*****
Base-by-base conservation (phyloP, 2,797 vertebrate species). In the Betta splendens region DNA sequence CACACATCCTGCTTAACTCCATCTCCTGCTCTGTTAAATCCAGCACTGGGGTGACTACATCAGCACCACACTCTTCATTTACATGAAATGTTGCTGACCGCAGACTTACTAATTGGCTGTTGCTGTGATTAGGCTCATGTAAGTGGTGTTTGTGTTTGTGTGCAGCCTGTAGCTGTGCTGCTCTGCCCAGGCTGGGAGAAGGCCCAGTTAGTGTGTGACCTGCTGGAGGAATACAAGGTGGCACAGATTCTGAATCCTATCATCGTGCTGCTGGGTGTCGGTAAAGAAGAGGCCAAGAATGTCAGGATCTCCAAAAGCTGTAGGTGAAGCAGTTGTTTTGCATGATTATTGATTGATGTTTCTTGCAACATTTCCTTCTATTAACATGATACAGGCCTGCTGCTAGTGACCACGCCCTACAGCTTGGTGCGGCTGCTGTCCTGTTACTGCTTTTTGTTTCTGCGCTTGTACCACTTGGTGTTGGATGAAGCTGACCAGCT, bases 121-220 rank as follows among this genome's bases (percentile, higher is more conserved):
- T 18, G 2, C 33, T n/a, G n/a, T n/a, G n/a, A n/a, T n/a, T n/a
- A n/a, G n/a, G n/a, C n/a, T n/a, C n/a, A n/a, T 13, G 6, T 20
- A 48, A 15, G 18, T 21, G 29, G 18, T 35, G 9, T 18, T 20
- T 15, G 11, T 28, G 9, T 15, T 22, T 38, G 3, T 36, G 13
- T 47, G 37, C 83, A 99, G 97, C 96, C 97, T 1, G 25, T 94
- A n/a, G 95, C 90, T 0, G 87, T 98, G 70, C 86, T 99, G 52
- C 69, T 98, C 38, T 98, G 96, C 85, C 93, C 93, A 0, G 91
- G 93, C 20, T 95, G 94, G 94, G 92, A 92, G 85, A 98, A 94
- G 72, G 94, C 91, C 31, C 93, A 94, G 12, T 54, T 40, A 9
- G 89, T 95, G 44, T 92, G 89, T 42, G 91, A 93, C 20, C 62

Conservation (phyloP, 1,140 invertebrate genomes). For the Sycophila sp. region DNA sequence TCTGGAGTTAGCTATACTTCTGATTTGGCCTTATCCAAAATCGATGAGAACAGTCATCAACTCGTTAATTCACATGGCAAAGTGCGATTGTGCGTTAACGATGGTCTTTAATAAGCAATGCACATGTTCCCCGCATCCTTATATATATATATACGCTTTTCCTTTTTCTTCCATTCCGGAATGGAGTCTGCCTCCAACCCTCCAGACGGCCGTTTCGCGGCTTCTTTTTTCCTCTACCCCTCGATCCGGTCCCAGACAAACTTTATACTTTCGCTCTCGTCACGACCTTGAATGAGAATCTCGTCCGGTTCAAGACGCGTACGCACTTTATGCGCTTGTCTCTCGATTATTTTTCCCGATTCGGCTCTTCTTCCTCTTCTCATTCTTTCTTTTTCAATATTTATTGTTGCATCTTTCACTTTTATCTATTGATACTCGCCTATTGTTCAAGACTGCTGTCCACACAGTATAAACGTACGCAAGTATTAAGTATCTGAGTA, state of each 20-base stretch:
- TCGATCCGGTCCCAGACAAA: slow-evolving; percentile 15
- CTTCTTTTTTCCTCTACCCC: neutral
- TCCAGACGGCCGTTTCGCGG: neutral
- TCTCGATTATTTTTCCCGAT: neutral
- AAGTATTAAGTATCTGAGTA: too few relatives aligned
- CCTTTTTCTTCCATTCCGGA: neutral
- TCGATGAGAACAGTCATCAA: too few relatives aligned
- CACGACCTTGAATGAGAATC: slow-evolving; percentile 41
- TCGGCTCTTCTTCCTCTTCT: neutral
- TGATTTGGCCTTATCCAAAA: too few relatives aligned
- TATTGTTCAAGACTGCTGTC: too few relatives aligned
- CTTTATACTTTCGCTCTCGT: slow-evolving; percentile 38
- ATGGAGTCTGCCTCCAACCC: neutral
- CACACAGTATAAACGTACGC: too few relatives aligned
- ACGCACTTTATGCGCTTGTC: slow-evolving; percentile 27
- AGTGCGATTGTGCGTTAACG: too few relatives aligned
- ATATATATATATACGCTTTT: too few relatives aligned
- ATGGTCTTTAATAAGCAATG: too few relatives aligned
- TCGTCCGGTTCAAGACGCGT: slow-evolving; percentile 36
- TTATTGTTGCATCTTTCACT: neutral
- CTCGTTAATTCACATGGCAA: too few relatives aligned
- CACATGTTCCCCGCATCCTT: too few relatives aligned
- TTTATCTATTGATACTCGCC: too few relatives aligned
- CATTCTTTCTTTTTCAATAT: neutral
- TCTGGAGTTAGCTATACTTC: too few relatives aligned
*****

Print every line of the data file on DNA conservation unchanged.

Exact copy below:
Base-by-base conservation (phyloP, 2,797 vertebrate species). In the Betta splendens region DNA sequence CACACATCCTGCTTAACTCCATCTCCTGCTCTGTTAAATCCAGCACTGGGGTGACTACATCAGCACCACACTCTTCATTTACATGAAATGTTGCTGACCGCAGACTTACTAATTGGCTGTTGCTGTGATTAGGCTCATGTAAGTGGTGTTTGTGTTTGTGTGCAGCCTGTAGCTGTGCTGCTCTGCCCAGGCTGGGAGAAGGCCCAGTTAGTGTGTGACCTGCTGGAGGAATACAAGGTGGCACAGATTCTGAATCCTATCATCGTGCTGCTGGGTGTCGGTAAAGAAGAGGCCAAGAATGTCAGGATCTCCAAAAGCTGTAGGTGAAGCAGTTGTTTTGCATGATTATTGATTGATGTTTCTTGCAACATTTCCTTCTATTAACATGATACAGGCCTGCTGCTAGTGACCACGCCCTACAGCTTGGTGCGGCTGCTGTCCTGTTACTGCTTTTTGTTTCTGCGCTTGTACCACTTGGTGTTGGATGAAGCTGACCAGCT, bases 121-220 rank as follows among this genome's bases (percentile, higher is more conserved):
- T 18, G 2, C 33, T n/a, G n/a, T n/a, G n/a, A n/a, T n/a, T n/a
- A n/a, G n/a, G n/a, C n/a, T n/a, C n/a, A n/a, T 13, G 6, T 20
- A 48, A 15, G 18, T 21, G 29, G 18, T 35, G 9, T 18, T 20
- T 15, G 11, T 28, G 9, T 15, T 22, T 38, G 3, T 36, G 13
- T 47, G 37, C 83, A 99, G 97, C 96, C 97, T 1, G 25, T 94
- A n/a, G 95, C 90, T 0, G 87, T 98, G 70, C 86, T 99, G 52
- C 69, T 98, C 38, T 98, G 96, C 85, C 93, C 93, A 0, G 91
- G 93, C 20, T 95, G 94, G 94, G 92, A 92, G 85, A 98, A 94
- G 72, G 94, C 91, C 31, C 93, A 94, G 12, T 54, T 40, A 9
- G 89, T 95, G 44, T 92, G 89, T 42, G 91, A 93, C 20, C 62

Conservation (phyloP, 1,140 invertebrate genomes). For the Sycophila sp. region DNA sequence TCTGGAGTTAGCTATACTTCTGATTTGGCCTTATCCAAAATCGATGAGAACAGTCATCAACTCGTTAATTCACATGGCAAAGTGCGATTGTGCGTTAACGATGGTCTTTAATAAGCAATGCACATGTTCCCCGCATCCTTATATATATATATACGCTTTTCCTTTTTCTTCCATTCCGGAATGGAGTCTGCCTCCAACCCTCCAGACGGCCGTTTCGCGGCTTCTTTTTTCCTCTACCCCTCGATCCGGTCCCAGACAAACTTTATACTTTCGCTCTCGTCACGACCTTGAATGAGAATCTCGTCCGGTTCAAGACGCGTACGCACTTTATGCGCTTGTCTCTCGATTATTTTTCCCGATTCGGCTCTTCTTCCTCTTCTCATTCTTTCTTTTTCAATATTTATTGTTGCATCTTTCACTTTTATCTATTGATACTCGCCTATTGTTCAAGACTGCTGTCCACACAGTATAAACGTACGCAAGTATTAAGTATCTGAGTA, state of each 20-base stretch:
- TCGATCCGGTCCCAGACAAA: slow-evolving; percentile 15
- CTTCTTTTTTCCTCTACCCC: neutral
- TCCAGACGGCCGTTTCGCGG: neutral
- TCTCGATTATTTTTCCCGAT: neutral
- AAGTATTAAGTATCTGAGTA: too few relatives aligned
- CCTTTTTCTTCCATTCCGGA: neutral
- TCGATGAGAACAGTCATCAA: too few relatives aligned
- CACGACCTTGAATGAGAATC: slow-evolving; percentile 41
- TCGGCTCTTCTTCCTCTTCT: neutral
- TGATTTGGCCTTATCCAAAA: too few relatives aligned
- TATTGTTCAAGACTGCTGTC: too few relatives aligned
- CTTTATACTTTCGCTCTCGT: slow-evolving; percentile 38
- ATGGAGTCTGCCTCCAACCC: neutral
- CACACAGTATAAACGTACGC: too few relatives aligned
- ACGCACTTTATGCGCTTGTC: slow-evolving; percentile 27
- AGTGCGATTGTGCGTTAACG: too few relatives aligned
- ATATATATATATACGCTTTT: too few relatives aligned
- ATGGTCTTTAATAAGCAATG: too few relatives aligned
- TCGTCCGGTTCAAGACGCGT: slow-evolving; percentile 36
- TTATTGTTGCATCTTTCACT: neutral
- CTCGTTAATTCACATGGCAA: too few relatives aligned
- CACATGTTCCCCGCATCCTT: too few relatives aligned
- TTTATCTATTGATACTCGCC: too few relatives aligned
- CATTCTTTCTTTTTCAATAT: neutral
- TCTGGAGTTAGCTATACTTC: too few relatives aligned